On the other hand, given the risk that they pose to our forces, to the Karzai government, it's not a law enforcement task. It's also a military task. It's a task of defending by going out and trying to track them down and if you can't capture them at least keeping them moving, keeping their life complicated, making it difficult for them to mass, making it difficult for them to plan attacks, making it difficult for them to get money and recruit and creating a disincentive for people to want to come back across the borders from Iran and from Afghanistan. Even the IMU [Islamic Movement of Uzbekistan] from up north.
Washington Post: An Afghan interim government minister is quoted as saying that Mullah Omar is alive and spending most of his time nowadays outside of Afghanistan but crossing back and forth. Does that correspond to what you understand of his --
Rumsfeld: I don't know. We hear that kind of thing all the time.
Washington Post: Do you --
Rumsfeld: But we hear conflicting information. It's hard to know when you hear that type of thing if it's disinformation, because they do an awful lot of lying purposely to lead people in the wrong direction. And it might very well be he's in Afghanistan all the time and he's leading people to believe that he's outside of Afghanistan. It also might be that he's dead. I just don't know.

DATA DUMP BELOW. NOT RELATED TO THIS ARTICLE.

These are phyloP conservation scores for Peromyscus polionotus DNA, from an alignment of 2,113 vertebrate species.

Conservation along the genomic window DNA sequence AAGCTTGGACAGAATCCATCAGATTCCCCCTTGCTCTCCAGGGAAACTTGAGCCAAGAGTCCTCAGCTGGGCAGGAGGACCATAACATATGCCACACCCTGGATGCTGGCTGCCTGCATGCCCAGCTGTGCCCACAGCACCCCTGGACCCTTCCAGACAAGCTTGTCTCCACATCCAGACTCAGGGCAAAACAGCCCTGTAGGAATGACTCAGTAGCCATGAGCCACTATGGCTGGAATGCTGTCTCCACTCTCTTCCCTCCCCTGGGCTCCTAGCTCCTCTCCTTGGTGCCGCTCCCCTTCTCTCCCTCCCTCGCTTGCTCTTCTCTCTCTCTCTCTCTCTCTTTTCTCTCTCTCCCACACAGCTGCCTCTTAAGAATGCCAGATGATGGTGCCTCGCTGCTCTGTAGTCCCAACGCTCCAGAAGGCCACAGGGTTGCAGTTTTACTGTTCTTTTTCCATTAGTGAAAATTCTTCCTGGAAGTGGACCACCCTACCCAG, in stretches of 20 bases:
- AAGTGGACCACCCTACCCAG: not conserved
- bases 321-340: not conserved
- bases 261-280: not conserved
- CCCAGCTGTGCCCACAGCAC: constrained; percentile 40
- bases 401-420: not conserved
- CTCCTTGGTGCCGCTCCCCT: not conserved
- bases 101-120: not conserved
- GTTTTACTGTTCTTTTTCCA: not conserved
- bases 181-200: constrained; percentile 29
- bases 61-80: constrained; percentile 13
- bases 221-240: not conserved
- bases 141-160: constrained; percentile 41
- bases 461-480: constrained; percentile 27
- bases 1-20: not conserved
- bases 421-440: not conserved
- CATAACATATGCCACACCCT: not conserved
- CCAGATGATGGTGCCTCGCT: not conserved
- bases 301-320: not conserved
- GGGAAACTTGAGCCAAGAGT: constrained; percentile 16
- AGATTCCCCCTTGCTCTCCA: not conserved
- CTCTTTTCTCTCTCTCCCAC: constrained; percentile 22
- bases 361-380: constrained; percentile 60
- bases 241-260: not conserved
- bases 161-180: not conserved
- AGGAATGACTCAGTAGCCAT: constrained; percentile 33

We get so many scraps of information. If they were good, solid, actionable leads, we would have him. Therefore they're not. Therefore that kind of thing has to be taken exactly for what it is. Something other than an actionable piece of information.
Washington Post: Do you have any better sense now than you did a few months ago of how many al Qaeda people have left not just the tribal areas, but have gone into Pakistan cities or other countries since last fall?
Rumsfeld: I guess I don't. I've heard so many numbers as to how many were killed, and we know we've got some handfuls of hundreds, and we know that a lot got away. And we don't know if when they got away they decided they didn't want to do anything anymore, or if they are still active cadre that are waiting to find someone to tell them what to do.
But we know they're in enough countries and have enough money and have enough leadership that you've got to expect they in fact are going to act again.